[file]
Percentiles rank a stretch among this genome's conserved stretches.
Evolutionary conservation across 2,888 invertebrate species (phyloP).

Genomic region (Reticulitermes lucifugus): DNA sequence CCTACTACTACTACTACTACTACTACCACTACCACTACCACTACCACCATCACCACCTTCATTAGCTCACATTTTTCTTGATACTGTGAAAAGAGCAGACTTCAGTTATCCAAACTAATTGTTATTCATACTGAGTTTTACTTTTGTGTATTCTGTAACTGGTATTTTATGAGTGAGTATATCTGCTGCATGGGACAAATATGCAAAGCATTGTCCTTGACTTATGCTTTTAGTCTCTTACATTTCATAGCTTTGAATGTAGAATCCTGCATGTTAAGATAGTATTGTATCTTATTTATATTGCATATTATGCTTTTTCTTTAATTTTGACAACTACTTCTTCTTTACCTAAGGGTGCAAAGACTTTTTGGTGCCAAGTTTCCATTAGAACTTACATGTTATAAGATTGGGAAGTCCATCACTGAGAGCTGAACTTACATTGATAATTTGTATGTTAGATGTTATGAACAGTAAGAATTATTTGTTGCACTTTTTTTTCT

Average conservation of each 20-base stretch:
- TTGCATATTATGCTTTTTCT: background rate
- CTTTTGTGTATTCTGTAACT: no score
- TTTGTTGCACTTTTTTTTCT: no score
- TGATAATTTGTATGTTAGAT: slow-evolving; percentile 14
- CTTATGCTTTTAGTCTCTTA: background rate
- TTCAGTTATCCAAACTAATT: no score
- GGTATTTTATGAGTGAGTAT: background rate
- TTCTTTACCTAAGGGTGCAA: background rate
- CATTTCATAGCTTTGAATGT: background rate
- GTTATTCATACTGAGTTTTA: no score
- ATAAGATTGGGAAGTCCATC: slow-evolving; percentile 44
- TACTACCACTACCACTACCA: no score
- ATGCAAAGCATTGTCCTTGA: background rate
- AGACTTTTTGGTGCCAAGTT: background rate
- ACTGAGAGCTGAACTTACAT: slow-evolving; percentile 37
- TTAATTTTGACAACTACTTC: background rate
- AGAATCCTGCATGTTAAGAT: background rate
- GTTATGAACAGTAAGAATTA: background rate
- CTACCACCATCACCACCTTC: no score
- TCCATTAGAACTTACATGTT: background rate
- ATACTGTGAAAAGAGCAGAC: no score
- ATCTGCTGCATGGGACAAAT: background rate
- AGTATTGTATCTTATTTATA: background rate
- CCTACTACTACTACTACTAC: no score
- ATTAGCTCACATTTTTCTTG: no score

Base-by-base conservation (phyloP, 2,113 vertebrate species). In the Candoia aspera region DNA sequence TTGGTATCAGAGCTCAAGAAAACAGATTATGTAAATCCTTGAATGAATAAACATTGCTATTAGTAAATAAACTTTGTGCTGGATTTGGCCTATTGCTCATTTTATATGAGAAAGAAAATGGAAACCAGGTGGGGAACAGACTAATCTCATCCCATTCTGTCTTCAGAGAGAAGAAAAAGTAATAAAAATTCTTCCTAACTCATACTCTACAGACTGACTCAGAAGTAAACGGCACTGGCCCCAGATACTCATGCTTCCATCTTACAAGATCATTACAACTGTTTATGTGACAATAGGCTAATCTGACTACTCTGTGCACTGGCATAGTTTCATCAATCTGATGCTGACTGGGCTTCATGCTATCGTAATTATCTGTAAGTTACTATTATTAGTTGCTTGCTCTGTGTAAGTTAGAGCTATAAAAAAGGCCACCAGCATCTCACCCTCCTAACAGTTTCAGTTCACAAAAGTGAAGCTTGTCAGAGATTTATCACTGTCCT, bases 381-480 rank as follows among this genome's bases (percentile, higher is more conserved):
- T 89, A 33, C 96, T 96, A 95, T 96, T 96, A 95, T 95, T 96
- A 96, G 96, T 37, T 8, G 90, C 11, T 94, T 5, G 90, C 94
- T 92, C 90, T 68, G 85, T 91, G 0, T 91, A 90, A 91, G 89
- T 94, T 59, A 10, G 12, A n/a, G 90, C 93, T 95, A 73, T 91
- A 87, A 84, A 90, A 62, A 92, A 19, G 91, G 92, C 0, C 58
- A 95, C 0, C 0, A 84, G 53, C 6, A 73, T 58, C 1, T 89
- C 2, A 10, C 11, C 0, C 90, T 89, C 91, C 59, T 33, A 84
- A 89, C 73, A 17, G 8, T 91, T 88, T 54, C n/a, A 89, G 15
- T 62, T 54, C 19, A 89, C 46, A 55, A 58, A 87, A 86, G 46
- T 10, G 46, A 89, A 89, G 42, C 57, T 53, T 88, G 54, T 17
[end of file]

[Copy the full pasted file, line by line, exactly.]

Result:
Percentiles rank a stretch among this genome's conserved stretches.
Evolutionary conservation across 2,888 invertebrate species (phyloP).

Genomic region (Reticulitermes lucifugus): DNA sequence CCTACTACTACTACTACTACTACTACCACTACCACTACCACTACCACCATCACCACCTTCATTAGCTCACATTTTTCTTGATACTGTGAAAAGAGCAGACTTCAGTTATCCAAACTAATTGTTATTCATACTGAGTTTTACTTTTGTGTATTCTGTAACTGGTATTTTATGAGTGAGTATATCTGCTGCATGGGACAAATATGCAAAGCATTGTCCTTGACTTATGCTTTTAGTCTCTTACATTTCATAGCTTTGAATGTAGAATCCTGCATGTTAAGATAGTATTGTATCTTATTTATATTGCATATTATGCTTTTTCTTTAATTTTGACAACTACTTCTTCTTTACCTAAGGGTGCAAAGACTTTTTGGTGCCAAGTTTCCATTAGAACTTACATGTTATAAGATTGGGAAGTCCATCACTGAGAGCTGAACTTACATTGATAATTTGTATGTTAGATGTTATGAACAGTAAGAATTATTTGTTGCACTTTTTTTTCT

Average conservation of each 20-base stretch:
- TTGCATATTATGCTTTTTCT: background rate
- CTTTTGTGTATTCTGTAACT: no score
- TTTGTTGCACTTTTTTTTCT: no score
- TGATAATTTGTATGTTAGAT: slow-evolving; percentile 14
- CTTATGCTTTTAGTCTCTTA: background rate
- TTCAGTTATCCAAACTAATT: no score
- GGTATTTTATGAGTGAGTAT: background rate
- TTCTTTACCTAAGGGTGCAA: background rate
- CATTTCATAGCTTTGAATGT: background rate
- GTTATTCATACTGAGTTTTA: no score
- ATAAGATTGGGAAGTCCATC: slow-evolving; percentile 44
- TACTACCACTACCACTACCA: no score
- ATGCAAAGCATTGTCCTTGA: background rate
- AGACTTTTTGGTGCCAAGTT: background rate
- ACTGAGAGCTGAACTTACAT: slow-evolving; percentile 37
- TTAATTTTGACAACTACTTC: background rate
- AGAATCCTGCATGTTAAGAT: background rate
- GTTATGAACAGTAAGAATTA: background rate
- CTACCACCATCACCACCTTC: no score
- TCCATTAGAACTTACATGTT: background rate
- ATACTGTGAAAAGAGCAGAC: no score
- ATCTGCTGCATGGGACAAAT: background rate
- AGTATTGTATCTTATTTATA: background rate
- CCTACTACTACTACTACTAC: no score
- ATTAGCTCACATTTTTCTTG: no score

Base-by-base conservation (phyloP, 2,113 vertebrate species). In the Candoia aspera region DNA sequence TTGGTATCAGAGCTCAAGAAAACAGATTATGTAAATCCTTGAATGAATAAACATTGCTATTAGTAAATAAACTTTGTGCTGGATTTGGCCTATTGCTCATTTTATATGAGAAAGAAAATGGAAACCAGGTGGGGAACAGACTAATCTCATCCCATTCTGTCTTCAGAGAGAAGAAAAAGTAATAAAAATTCTTCCTAACTCATACTCTACAGACTGACTCAGAAGTAAACGGCACTGGCCCCAGATACTCATGCTTCCATCTTACAAGATCATTACAACTGTTTATGTGACAATAGGCTAATCTGACTACTCTGTGCACTGGCATAGTTTCATCAATCTGATGCTGACTGGGCTTCATGCTATCGTAATTATCTGTAAGTTACTATTATTAGTTGCTTGCTCTGTGTAAGTTAGAGCTATAAAAAAGGCCACCAGCATCTCACCCTCCTAACAGTTTCAGTTCACAAAAGTGAAGCTTGTCAGAGATTTATCACTGTCCT, bases 381-480 rank as follows among this genome's bases (percentile, higher is more conserved):
- T 89, A 33, C 96, T 96, A 95, T 96, T 96, A 95, T 95, T 96
- A 96, G 96, T 37, T 8, G 90, C 11, T 94, T 5, G 90, C 94
- T 92, C 90, T 68, G 85, T 91, G 0, T 91, A 90, A 91, G 89
- T 94, T 59, A 10, G 12, A n/a, G 90, C 93, T 95, A 73, T 91
- A 87, A 84, A 90, A 62, A 92, A 19, G 91, G 92, C 0, C 58
- A 95, C 0, C 0, A 84, G 53, C 6, A 73, T 58, C 1, T 89
- C 2, A 10, C 11, C 0, C 90, T 89, C 91, C 59, T 33, A 84
- A 89, C 73, A 17, G 8, T 91, T 88, T 54, C n/a, A 89, G 15
- T 62, T 54, C 19, A 89, C 46, A 55, A 58, A 87, A 86, G 46
- T 10, G 46, A 89, A 89, G 42, C 57, T 53, T 88, G 54, T 17